Fiske’s final relational model is Market Pricing: the system of currency, prices, rents, salaries, benefits, interest, credit, and derivatives that powers a modern economy. Market Pricing depends on numbers, mathematical formulas, accounting, digital transfers, and the language of formal contracts. Unlike the other three relational models, Market Pricing is nowhere near universal, since it depends on literacy, numeracy, and other recently invented information technologies. The logic of Market Pricing remains cognitively unnatural as well, as we saw in the widespread resistance to interest and profits until the modern era. One can line up the models, Fiske notes, along a scale that more or less reflects their order of emergence in evolution, child development, and history: Communal Sharing > Authority Ranking > Equality Matching > Market Pricing.

    Market Pricing, it seems to me, is specific neither to markets nor to pricing. It really should be lumped with other examples of formal social organization that have been honed over the centuries as a good way for millions of people to manage their affairs in a technologically advanced society, but which may not occur spontaneously to untutored minds.177 One of these institutions is the political apparatus of democracy, where power is assigned not to a strongman (Authority) but to representatives who are selected by a formal voting procedure and whose prerogatives are delineated by a system of laws. Another is a corporation, university, or nonprofit organization. The people who work in them aren’t free to hire their friends and relations (Communality) or to dole out spoils as favors (Equality Matching), but are hemmed in by fiduciary duties and regulations. My emendation of Fiske’s theory does not come out of the blue. Fiske notes that one of his intellectual inspirations for Market Pricing was the sociologist Max Weber’s concept of a “rational-legal” (as opposed to traditional and charismatic) mode of social legitimation—a system of norms that is worked out by reason and implemented by formal rules.178 Accordingly, I will sometimes refer to this relational model using the more general term Rational-Legal.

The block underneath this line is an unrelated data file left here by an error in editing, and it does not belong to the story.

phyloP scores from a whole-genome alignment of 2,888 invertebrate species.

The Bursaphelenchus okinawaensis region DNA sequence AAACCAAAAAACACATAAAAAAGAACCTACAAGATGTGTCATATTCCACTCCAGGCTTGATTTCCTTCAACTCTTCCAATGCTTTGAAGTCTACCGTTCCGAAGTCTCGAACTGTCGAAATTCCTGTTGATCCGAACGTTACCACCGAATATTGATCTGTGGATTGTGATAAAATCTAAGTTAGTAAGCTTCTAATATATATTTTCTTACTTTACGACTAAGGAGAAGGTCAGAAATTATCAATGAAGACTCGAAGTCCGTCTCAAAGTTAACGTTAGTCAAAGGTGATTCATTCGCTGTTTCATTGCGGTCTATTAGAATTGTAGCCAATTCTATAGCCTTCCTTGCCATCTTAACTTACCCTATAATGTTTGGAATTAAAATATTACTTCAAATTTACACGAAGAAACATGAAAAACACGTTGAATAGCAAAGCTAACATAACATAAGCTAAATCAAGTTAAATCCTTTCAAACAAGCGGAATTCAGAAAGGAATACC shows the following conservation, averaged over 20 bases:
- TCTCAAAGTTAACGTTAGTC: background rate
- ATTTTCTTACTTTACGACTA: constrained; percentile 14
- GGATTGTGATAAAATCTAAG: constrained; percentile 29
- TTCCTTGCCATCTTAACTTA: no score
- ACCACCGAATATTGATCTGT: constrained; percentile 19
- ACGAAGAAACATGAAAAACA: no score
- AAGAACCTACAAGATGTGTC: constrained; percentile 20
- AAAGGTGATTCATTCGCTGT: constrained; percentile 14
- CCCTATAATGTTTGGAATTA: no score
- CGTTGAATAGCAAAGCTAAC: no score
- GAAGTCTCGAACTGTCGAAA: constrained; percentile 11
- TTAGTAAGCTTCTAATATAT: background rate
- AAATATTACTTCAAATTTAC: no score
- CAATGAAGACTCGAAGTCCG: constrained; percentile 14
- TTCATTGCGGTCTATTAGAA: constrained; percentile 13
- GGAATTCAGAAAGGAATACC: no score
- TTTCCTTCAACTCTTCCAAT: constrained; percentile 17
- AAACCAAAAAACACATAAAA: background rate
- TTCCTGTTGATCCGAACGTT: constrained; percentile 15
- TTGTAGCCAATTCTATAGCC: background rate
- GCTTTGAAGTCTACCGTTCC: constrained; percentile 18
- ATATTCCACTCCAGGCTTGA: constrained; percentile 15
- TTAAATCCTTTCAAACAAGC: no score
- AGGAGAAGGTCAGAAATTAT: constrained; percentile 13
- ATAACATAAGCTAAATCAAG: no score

For all their differences in lumping and splitting, the theories of Shweder, Haidt, and Fiske agree on how the moral sense works. No society defines everyday virtue and wrongdoing by the Golden Rule or the Categorical Imperative. Instead, morality consists in respecting or violating one of the relational models (or ethics or foundations): betraying, exploiting, or subverting a coalition; contaminating oneself or one’s community; defying or insulting a legitimate authority; harming someone without provocation; taking a benefit without paying the cost; peculating funds or abusing prerogatives.
    No, the But again, this is independent of Marxism and is not advocated by Marxism, nor is human nature even something that Marx advocates as being a factor in the superiority of a collective system.
    It might not say it implicitly but certain assumptions inherent in marxism just don't make sense in the light of what we know about ourselves.

  20. Post #60

    August 2012
    14 Posts
    2. Marxism does NOT rely on human nature, humans being nice, or utopias.
    I disagree with this, because I think that genetics and communism are not compatible.

    For communism to be succesful, our DNA will have to learn that it is beneficial to share equally beyond our immediate family unit. And that is going to take a very, very long time.

  21. Post #61
    soccerskyman's Avatar
    October 2009
    4,278 Posts
    our DNA will have to learn
    I'm sorry?

  22. Post #62
    Gold Member
    [Seed Eater]'s Avatar
    July 2011
    5,820 Posts
    I disagree with this, because I think that genetics and communism are not compatible.

    For communism to be succesful, our DNA will have to learn that it is beneficial to share equally beyond our immediate family unit. And that is going to take a very, very long time.
    I'll hit two in one by answering this and responding to Dain's second response above.

    Communism does not rely on altruism. There is economic incentive in post-scarcity communism, and the same incentives as in capital in socialism.

    To quote myself, in post-scarcity socialism:
    1. Collective incentive: Workers have a societal incentive to do what they do. If a teacher doesn't teach, then there will be no teachers, and therefore it is in the interest of the teacher to teach, lest she or he wishes to see their world far less educate or interested. A maintenance man may not think his job ideal, but he knows that if he doesn't do the job, then someone would go without maintenance, and he knows that collectively, no maintenance is a bad thing for all.